If you've read my blog for long, you probably know my feelings about mothers of boys. As in, mothers of boys are a different creature than mothers of girls, even if the mothers of boys HAVE girls. It is even more apparent when the mothers of boys have boys first (b/c mothers of girls that have A boy somewhere in the middle still see life differently). Yes they are generalizations, and yes someone will be the exception, and no, I'm not singling anyone out, HOWEVER the trend (as I see it) is there. We can find one another in the crowd. We are usually marked by the blood smear on our shirt and we're the ones sitting on the sidelines calling out to our wresting sons, "Privates are off limits mister. I don't care how goofy it looks on America's Funniest Home Videos! Dude, you totally deserved that kick to the chin; I saw you bite his ankle!" Well that, and our sons are the ones wrestling...and our daughters have potentially jumped into the fray.
So there was this book I was going to write. It was going to talk about the wonder of what it means to be a mother of boys and the joys and [smell] honor and responsibility that incurs. My book began with a popped light bulb. (For you mother's of daughters, that is how you describe the phenomenon that occurs when a son jumps off the top of the refrigerator (Oh, I kid. It was the table...or was it the stove? I was in the basement and only heard the thud and the hearsay) and the light in the basement actually explodes and is rendered dead in the socket.) I'm not sure how my book was going to end. Hopefully with the boys surviving until college. But I won't know, either, because Jean Blackmer wrote it before I could get the light bulbs replaced and write it myself. And if you are a mother of boys (even if it is only one and he's surrounded with seven sisters) this book is a valuable resource.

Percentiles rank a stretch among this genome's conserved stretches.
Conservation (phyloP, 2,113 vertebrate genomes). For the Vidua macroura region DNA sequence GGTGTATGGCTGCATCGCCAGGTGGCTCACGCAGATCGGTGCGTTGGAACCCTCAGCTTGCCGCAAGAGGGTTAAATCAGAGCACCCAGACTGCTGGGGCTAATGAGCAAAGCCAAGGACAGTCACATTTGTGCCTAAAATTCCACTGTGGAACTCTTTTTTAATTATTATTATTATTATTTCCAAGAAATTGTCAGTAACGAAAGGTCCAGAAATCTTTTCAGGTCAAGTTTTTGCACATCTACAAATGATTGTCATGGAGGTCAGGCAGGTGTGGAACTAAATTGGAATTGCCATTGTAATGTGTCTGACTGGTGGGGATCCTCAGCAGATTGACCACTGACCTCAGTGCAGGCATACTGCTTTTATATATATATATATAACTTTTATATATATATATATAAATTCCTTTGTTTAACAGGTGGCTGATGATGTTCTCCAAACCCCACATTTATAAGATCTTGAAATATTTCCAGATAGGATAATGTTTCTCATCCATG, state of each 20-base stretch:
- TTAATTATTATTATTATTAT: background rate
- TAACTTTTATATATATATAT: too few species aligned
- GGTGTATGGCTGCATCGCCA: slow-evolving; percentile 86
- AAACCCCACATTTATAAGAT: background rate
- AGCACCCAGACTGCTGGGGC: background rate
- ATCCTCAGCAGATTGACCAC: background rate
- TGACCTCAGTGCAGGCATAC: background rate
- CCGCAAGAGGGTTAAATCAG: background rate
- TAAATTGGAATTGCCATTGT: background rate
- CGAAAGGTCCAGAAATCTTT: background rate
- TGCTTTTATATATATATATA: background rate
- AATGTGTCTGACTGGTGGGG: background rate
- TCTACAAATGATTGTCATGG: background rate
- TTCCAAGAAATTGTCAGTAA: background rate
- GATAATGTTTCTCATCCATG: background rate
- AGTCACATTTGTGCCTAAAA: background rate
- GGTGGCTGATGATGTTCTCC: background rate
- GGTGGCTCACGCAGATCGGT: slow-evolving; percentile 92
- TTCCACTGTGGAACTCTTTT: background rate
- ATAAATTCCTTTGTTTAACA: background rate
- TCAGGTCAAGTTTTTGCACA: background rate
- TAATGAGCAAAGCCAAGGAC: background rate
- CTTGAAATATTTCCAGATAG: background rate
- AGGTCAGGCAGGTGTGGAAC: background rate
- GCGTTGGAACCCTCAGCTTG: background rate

About the book: Raising boys isn't easy. Life with them is loud. If it's quiet, they're probably up to something. Boys are messy, competitive, fearless, and proud. Living with them pretty much guarantees that you're in for an adventure.
In Boy-sterous Living, Jean shares a few of the priceless stories and laugh-out-loud lessons that she and her boys have experienced over the years. With humorous insight and practical advice, she offers encouragement and ideas to help both mothers and fathers impact and shape the lives of their sons. From understanding their love of sports to overcoming the superman complex, Jean shows moms how to find joy and contentment in everyday life by celebrating the laughter, passion, noise, and endless energy boys bring to our lives.
About the author: Jean is currently the Publishing Manager for MOPS International and she's been free-lance writing for 16 years. She has been published in a variety of local and national publications, including: Guideposts, MomSense, Today's Christian Woman, Christian Parenting Today, American Girl, Proverbs 31 Woman, Chicken Soup for the Mother and Son Soul, Chicken Soup Cookbook for the Busy Mom's Soul, Focus on the Family's Teen Phases, Guideposts Miracle Series, and others.
She also co-authored her first book, Where Women Walked: Powerful True Stories of Women's Perseverance and God's Provision. (Tyndale/Focus on the Family, 2004) This book was nominated for a Gold Medallion Award.
Jean graduated from the
Find out more about Jean here!
CONTEST: Enter your grossest or funniest moment as a mom of a boy (No boys? That’s okay – we still want to hear your story!) and you could win movie tickets and a snack for you and a friend to escape! Share your story by emailing your entry to email@example.com or posting it on the Moms of Boys facebook page!
And if you want to know what other people are saying about Boy-Sterous Living, check here.
As the Dad of three sharp girls, I am qualified to tell you parents of boys THE most important thing to teach the guys (if they want to go with my girls) is to look me square in the eye and tell the truth. Learn to shake hands like a man and not a weeny. Come to the door and look me in the eye and tell me the truth about what time you will have her home.
Given the current style, it appears that guys have forgotten how to use a comb. If they can't comb their hair, they ain't going to amount to much (far as I'm concerned)
Course, I haven't used a comb for 10 years. Being a Sr Citizen, I don't have to have hair except the braids in my nose and ears. No fancy rings needed - we are all organic. Bet this could bring on an interesting blog from one of the three. Sr.
Thanks for the book review and I'm sure you could write a book full of boy stories too!
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